Last update: 6th June 2020
In January 2020, the second cohort of Open Dialogue international trainers were officially certified in Finland by professors Jaakko Seikkula and Pekka Holm. Eighteen participants went through a complex training (included theory, supervision and family of origin seminars) of 520 hours and are now eligible to act as responsible trainers and supervisors in education programs for psychotherapists according to Finnish law. For successful completion of the program, the students were required to write up a thesis.
With a consent of their authors, we offer some of those here. Some of them you can download full text, in some you may read the abstract.
Anne Sundelin: Healing elements in open dialogue treatment model – Importance of specific moment´s to drive positive narratives and hope in the context of anxiety
This thesis is about introspective analysis of therapist work aiming to create better understanding of how to integrate Family Therapy theory in practice in Specialized Medical Care system and in individual therapy setting. This is case study where one (1) client case has been used and selected as meaningful for me personally and professionally. In this retrospective analysis focus is to understand how the way of working is interlinked to theory, to client needs and finally to the requirements of the Care system.
My curiosity and purpose of this study is to understand how the therapist stays aligned with his interpreted idea and understanding of Open Dialogue and Family Therapy Theory (here: Open Dialogue) and what does it mean for client and for therapist in the context of anxiety treatment in psychiatric system. Methodology in this thesis is phenomenological case study (qualitative). Case study analysis focused on therapist´s reflections documented in patient system as well as regular meeting records and supervision sessions case descriptions and notes.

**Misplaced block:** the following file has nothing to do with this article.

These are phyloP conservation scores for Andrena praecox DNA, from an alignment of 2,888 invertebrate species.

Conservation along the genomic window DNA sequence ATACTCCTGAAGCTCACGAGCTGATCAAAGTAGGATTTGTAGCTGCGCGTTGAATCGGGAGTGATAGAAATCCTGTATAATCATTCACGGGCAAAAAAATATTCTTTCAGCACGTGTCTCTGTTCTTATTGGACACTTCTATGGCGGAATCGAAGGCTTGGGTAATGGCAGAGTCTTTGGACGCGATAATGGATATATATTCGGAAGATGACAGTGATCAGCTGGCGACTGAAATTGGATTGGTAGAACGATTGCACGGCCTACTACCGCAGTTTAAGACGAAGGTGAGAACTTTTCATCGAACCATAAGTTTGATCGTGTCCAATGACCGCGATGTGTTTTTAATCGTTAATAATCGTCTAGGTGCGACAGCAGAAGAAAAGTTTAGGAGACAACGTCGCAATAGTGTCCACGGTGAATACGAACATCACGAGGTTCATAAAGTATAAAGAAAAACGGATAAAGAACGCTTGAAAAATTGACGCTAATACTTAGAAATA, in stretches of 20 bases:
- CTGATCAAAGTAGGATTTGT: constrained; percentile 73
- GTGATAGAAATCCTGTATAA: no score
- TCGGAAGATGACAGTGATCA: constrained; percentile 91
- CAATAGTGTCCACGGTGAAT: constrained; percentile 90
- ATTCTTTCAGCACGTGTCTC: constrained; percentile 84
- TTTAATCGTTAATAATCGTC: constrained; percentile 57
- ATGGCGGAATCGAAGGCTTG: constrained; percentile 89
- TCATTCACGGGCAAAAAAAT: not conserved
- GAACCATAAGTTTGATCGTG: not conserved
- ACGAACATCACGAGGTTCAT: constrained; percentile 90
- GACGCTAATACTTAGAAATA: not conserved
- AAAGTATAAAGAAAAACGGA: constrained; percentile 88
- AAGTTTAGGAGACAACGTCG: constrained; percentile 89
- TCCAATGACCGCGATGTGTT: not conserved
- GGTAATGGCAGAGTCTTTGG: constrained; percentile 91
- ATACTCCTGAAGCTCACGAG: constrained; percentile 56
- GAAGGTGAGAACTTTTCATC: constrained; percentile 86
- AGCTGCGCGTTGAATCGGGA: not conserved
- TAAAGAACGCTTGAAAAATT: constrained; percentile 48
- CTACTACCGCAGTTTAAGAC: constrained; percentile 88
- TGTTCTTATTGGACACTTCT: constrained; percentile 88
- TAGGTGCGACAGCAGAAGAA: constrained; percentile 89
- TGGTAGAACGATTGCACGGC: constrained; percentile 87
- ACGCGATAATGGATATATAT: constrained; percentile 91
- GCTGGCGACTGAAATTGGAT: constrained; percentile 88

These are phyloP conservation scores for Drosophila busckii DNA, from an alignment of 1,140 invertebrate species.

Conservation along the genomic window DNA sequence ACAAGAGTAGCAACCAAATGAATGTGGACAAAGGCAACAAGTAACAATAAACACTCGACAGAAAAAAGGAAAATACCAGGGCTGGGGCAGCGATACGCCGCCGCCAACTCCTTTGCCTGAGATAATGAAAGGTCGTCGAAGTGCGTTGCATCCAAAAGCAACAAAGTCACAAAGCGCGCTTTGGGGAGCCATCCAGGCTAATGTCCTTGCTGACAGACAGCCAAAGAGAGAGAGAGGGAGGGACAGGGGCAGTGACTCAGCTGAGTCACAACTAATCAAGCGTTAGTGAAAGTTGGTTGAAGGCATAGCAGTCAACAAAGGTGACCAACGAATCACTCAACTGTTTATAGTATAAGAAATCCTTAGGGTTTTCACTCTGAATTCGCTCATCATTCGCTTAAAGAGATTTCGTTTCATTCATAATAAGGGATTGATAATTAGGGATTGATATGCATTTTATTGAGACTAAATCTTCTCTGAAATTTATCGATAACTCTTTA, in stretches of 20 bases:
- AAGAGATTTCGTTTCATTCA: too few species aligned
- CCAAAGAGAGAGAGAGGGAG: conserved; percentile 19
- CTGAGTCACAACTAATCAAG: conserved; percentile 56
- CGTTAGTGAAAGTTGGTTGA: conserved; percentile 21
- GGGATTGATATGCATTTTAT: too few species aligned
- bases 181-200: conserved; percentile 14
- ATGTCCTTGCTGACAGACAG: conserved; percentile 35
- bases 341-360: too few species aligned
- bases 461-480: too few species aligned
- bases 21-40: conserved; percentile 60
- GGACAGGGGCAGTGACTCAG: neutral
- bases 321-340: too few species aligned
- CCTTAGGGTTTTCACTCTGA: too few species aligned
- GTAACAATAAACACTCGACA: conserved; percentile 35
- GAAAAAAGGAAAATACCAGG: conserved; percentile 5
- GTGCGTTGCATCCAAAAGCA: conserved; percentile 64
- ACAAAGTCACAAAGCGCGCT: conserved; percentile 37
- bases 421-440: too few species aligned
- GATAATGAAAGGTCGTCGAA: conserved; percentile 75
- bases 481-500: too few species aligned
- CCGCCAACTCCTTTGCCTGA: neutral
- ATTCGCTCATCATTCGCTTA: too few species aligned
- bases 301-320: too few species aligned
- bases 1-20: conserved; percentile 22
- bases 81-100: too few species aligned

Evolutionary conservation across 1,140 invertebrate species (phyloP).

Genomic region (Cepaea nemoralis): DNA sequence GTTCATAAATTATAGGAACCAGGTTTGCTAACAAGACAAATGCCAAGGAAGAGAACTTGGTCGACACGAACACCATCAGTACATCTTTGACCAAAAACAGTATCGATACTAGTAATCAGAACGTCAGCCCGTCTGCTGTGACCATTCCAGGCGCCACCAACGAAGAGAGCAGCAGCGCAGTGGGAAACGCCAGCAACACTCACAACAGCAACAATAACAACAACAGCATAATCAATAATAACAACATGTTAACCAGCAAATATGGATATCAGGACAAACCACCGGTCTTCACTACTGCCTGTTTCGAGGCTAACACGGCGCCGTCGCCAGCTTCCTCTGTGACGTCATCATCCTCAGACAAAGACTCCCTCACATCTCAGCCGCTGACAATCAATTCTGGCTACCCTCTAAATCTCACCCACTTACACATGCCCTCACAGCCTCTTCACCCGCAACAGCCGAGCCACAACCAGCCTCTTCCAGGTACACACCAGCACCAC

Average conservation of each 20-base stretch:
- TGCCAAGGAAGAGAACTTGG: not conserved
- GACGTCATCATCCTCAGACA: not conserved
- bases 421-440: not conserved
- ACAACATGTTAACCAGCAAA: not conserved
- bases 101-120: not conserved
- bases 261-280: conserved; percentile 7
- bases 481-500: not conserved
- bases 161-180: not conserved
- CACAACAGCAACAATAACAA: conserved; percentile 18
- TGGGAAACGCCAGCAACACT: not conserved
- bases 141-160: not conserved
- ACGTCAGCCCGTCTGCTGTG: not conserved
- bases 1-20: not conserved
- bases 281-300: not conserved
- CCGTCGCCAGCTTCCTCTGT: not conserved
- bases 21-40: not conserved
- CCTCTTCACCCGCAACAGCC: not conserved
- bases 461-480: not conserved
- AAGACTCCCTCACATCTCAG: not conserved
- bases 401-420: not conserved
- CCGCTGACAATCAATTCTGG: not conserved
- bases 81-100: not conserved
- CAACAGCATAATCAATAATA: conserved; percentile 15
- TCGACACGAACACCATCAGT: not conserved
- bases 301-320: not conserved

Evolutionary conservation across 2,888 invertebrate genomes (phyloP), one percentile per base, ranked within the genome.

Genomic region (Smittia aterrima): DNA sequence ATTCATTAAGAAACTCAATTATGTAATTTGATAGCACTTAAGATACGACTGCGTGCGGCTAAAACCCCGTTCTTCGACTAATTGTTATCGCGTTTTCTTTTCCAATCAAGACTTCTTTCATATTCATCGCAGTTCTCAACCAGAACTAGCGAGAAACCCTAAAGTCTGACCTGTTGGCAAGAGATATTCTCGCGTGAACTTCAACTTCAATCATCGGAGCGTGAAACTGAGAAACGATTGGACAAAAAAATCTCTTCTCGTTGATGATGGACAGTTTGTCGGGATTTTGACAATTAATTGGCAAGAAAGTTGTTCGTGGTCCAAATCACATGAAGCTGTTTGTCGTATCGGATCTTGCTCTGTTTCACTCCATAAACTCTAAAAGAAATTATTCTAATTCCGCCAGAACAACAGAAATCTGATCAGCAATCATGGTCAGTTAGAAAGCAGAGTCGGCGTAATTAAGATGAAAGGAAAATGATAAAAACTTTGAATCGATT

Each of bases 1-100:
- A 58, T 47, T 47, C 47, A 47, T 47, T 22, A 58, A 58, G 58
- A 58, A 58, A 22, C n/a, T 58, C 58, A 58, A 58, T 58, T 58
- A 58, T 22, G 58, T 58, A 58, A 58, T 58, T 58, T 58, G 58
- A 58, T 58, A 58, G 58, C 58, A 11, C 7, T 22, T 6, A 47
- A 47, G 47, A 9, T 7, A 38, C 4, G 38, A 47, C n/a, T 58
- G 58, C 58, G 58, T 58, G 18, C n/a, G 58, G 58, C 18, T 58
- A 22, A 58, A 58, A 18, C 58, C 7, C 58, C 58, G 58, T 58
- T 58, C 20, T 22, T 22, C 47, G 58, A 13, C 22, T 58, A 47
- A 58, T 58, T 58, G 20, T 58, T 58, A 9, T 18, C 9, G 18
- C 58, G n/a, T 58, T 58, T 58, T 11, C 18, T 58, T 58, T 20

The clinical and practical scope of this case study is setting limitations here to produce specific and unique results or open new theoretical thinking. These scientific limitations of the work do not however preclude practical benefits. This study narrates a way to collect evidence of change and Open Dialogue elements in one´s own work and integrates this work procedure to the daily clinical practice. Studying the spoken and unspoken storylines can become catalysts for the therapist and this way help to nurture curiosity about the mystery of healing moments in the therapy. Specifically ideas in this case can inspire those of you who work with individuals to establish alternative means to support dialogical position in your daily work.
Ballas and Ferrari: Initial reactions of mental health professionals to the presentation of core elements of Dialogical Approach.